Anastomotic leakage is a frequent complication of intestinal surgery and a major source of surgical morbidity. The timing of anastomotic failures suggests that leaks are the result of inadequate mechanical support during the vulnerable phase of wound healing. To identify a biomaterial with physical and mechanical properties appropriate for assisted anastomotic healing, we studied the adhesive properties of the plant-derived structural heteropolysaccharide called pectin. Specifically, we examined high methoxyl citrus pectin films at water contents between 17-24% for their adhesivity to ex vivo porcine small bowel serosa. In assays of tensile adhesion strength, pectin demonstrated significantly greater adhesivity to the serosa than either nanocellulose fiber (NCF) films or pressure sensitive adhesives (PSA) (p < 0.001). Similarly, in assays of shear resistance, pectin demonstrated significantly greater adhesivity to the serosa than either NCF films or PSA (p < 0.001). Finally, the pectin films were capable of effectively sealing linear enterotomies in a bowel simulacrum as well as an ex vivo bowel segment. We conclude that pectin is a biomaterial with physical and adhesive properties capable of facilitating anastomotic healing after intestinal surgery.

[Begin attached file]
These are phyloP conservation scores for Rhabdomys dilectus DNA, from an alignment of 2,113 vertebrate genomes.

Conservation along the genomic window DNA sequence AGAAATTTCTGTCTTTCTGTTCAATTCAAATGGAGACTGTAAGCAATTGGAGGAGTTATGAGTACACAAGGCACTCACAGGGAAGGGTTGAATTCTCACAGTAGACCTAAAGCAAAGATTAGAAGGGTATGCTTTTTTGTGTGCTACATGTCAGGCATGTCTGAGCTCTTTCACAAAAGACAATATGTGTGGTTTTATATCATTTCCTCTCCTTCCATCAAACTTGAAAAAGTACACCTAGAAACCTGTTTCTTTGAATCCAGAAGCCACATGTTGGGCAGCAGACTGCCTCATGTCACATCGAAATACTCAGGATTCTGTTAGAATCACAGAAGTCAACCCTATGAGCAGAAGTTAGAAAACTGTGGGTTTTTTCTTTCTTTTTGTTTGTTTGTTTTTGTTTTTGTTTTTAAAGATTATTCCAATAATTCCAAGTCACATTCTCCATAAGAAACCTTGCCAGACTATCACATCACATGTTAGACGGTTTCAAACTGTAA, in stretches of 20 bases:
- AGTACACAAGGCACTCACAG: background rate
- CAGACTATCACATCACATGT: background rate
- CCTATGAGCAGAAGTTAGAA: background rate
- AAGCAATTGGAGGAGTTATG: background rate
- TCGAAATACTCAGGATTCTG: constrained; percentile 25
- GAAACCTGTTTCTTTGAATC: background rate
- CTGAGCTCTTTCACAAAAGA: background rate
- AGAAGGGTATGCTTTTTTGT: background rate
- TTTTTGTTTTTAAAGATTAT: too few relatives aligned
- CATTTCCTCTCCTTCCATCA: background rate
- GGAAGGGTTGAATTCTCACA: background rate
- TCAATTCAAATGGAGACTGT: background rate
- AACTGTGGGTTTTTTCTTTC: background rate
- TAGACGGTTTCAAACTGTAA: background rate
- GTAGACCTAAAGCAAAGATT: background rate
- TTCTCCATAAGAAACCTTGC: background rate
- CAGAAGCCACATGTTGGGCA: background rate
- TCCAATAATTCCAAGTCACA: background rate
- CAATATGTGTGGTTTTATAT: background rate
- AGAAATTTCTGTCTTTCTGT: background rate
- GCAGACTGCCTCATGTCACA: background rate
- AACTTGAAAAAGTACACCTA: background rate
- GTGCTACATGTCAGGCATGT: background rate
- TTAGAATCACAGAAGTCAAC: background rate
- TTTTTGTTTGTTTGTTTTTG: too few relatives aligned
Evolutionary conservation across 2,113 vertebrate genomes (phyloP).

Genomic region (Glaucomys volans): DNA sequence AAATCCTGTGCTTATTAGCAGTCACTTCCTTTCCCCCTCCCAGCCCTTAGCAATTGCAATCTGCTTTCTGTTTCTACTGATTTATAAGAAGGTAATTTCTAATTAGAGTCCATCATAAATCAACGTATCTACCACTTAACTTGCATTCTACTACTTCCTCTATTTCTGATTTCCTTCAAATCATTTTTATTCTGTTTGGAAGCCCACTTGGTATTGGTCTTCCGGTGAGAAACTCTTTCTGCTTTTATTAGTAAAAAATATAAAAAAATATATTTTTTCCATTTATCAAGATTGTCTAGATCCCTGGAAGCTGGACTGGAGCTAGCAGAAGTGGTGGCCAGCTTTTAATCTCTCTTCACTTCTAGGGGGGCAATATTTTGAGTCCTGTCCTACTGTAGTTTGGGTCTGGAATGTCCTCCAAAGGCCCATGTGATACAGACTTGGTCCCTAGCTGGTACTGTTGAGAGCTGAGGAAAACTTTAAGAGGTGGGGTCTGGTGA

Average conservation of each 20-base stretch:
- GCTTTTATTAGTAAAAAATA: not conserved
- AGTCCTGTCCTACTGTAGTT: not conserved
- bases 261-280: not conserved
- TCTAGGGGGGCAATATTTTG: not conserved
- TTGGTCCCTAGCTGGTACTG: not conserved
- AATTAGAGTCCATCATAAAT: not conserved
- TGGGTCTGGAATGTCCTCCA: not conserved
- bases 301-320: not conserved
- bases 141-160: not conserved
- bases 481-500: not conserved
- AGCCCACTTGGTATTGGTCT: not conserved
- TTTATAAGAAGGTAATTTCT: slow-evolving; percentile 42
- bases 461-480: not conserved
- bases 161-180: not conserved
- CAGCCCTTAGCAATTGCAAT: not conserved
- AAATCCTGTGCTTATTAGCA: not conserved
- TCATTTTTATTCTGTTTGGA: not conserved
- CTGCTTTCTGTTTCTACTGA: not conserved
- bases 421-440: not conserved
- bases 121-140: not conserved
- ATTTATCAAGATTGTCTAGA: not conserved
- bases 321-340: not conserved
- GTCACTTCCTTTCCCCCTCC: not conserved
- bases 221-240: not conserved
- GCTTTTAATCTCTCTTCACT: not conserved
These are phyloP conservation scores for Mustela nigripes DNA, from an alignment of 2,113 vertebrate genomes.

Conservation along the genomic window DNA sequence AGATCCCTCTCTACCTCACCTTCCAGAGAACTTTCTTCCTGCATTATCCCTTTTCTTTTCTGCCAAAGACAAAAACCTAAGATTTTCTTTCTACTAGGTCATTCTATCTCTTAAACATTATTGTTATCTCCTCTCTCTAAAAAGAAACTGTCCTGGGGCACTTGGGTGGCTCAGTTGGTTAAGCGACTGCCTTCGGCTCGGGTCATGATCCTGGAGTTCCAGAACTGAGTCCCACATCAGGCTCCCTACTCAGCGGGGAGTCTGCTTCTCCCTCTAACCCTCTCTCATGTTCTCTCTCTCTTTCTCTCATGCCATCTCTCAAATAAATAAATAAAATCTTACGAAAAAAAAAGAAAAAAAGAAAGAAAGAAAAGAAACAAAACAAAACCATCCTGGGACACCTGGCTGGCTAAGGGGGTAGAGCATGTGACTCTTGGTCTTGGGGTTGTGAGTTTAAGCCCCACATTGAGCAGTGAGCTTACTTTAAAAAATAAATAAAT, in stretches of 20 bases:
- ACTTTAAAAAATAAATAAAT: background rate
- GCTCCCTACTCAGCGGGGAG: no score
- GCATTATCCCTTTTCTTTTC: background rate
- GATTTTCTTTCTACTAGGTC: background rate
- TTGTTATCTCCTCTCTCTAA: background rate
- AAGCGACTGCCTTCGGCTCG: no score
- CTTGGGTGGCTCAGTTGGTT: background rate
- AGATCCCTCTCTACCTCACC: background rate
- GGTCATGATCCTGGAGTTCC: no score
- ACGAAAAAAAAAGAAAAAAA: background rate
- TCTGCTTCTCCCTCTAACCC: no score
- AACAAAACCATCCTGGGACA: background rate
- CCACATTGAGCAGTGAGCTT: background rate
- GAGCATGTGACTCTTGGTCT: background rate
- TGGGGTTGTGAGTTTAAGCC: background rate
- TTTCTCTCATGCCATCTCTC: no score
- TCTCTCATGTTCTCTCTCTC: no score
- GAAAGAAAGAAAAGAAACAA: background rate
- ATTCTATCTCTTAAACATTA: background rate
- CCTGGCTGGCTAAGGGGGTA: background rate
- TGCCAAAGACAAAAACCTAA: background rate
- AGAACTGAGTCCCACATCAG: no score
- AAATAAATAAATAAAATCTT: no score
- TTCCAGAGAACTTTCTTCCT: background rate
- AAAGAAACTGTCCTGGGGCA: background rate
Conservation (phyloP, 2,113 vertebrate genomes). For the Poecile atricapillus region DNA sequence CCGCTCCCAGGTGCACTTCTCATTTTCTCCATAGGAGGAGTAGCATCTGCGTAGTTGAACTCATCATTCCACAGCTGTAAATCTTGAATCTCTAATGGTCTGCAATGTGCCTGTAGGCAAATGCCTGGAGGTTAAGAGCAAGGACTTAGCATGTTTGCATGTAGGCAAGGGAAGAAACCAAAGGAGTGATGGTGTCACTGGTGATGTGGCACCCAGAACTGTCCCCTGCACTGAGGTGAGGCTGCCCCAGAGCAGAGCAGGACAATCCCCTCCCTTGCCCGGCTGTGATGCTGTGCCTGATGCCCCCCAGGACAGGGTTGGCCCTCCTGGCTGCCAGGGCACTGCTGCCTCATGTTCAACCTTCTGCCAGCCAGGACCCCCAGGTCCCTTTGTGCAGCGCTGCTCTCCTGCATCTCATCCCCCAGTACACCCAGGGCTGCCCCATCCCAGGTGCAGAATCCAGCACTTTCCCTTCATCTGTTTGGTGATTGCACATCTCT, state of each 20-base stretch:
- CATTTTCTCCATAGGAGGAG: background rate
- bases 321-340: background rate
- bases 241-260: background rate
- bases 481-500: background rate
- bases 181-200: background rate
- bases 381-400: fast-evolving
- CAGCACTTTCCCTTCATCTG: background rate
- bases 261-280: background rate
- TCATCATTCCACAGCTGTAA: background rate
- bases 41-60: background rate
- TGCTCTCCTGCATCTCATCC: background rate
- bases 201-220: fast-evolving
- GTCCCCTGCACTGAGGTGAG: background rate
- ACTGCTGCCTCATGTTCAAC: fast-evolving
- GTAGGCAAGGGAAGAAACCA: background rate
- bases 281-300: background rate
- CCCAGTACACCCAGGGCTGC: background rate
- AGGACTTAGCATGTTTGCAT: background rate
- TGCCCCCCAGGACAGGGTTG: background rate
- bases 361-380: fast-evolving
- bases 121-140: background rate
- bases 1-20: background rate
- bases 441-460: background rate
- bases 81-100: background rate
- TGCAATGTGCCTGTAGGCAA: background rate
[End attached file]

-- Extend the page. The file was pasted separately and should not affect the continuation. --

Keywords: biopolymer; bowel; heteropolysaccharide; pectin; serosa.